Dr Jean-Jacques Muyembe, a medical practitioner in the Democratic Republic of Congo, has reportedly discovered a cure for Ebola.
Jean-Jacques Muyembe Tamfum was part of the research team that investigated the first known outbreak of Ebola virus disease in 1976. He talks about those experiences and how he and his colleagues are using the knowledge they have built up in recent Ebola outbreaks.
The breakthrough came after forty years of research and Dr. Muyembe considers it as the achievement of his life- The drug can cure Ebola in an hour and about 90% of patients can be successfully cured if treatment comes early.
He and his colleagues have given presentations at more than 50 conferences. He has also published a number of papers. However, his most significant contribution to the fight against Ebola virus disease may be his work on the use of antibodies as the basis for therapeutic medicines, a line of inquiry that is based on observations made during the Kikwit epidemic.
“My team collected blood from Ebola survivors in Kikwit and gave it to eight patients infected with the virus. Seven of those patients recovered, suggesting the antibodies in convalescent blood acted as a protection. This idea was not accepted by most scientists at the time, but I remained convinced that antibodies could work, so in 2004 I took one of the survivors of the Kikwit epidemic and sent him to the United States of America, where colleagues, including Dr Nancy Sullivan, collected some blood cells from him and cultured them. They managed to produce monoclonal antibodies and gave them to monkeys infected with Ebola. The monkeys all recovered.” he added.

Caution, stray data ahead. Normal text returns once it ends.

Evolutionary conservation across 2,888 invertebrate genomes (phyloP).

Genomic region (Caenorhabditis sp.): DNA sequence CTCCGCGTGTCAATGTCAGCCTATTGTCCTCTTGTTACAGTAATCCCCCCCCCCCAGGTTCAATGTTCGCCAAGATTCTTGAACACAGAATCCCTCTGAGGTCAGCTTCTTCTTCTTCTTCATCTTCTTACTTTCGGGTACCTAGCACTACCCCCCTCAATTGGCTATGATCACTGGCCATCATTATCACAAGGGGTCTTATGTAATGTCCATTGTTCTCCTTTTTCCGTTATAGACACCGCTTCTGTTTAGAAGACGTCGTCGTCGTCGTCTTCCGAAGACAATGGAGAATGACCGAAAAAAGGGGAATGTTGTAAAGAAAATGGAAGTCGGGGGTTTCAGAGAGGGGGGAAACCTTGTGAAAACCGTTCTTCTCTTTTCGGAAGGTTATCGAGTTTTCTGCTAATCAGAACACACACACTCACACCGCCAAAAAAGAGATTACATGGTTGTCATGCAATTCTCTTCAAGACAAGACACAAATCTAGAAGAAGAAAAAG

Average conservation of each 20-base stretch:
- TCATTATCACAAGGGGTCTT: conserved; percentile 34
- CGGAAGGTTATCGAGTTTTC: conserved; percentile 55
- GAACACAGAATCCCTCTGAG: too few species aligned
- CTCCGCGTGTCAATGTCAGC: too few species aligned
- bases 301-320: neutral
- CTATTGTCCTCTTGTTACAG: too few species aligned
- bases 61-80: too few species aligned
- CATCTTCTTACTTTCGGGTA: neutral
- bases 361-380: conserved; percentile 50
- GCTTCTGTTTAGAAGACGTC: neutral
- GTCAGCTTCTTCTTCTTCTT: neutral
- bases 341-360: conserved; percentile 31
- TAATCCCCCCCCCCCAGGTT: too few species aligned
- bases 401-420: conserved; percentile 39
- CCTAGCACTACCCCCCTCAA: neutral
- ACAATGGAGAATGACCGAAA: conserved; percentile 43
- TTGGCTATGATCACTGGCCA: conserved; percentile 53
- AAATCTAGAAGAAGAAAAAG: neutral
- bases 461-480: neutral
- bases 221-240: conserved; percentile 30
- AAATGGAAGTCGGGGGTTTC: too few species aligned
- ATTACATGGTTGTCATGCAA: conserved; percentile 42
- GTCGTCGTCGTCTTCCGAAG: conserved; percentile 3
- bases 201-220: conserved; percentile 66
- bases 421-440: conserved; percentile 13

He added that finding an effective and safe treatment for Ebola in the Democratic Republic of the Congo he is focusing on research into the reservoirs of the virus, because they still don’t know where Ebola comes from.
But for a long time they thought that bats were the reservoir, but they’ve examined thousands of samples and haven’t found it. So they will continue to search.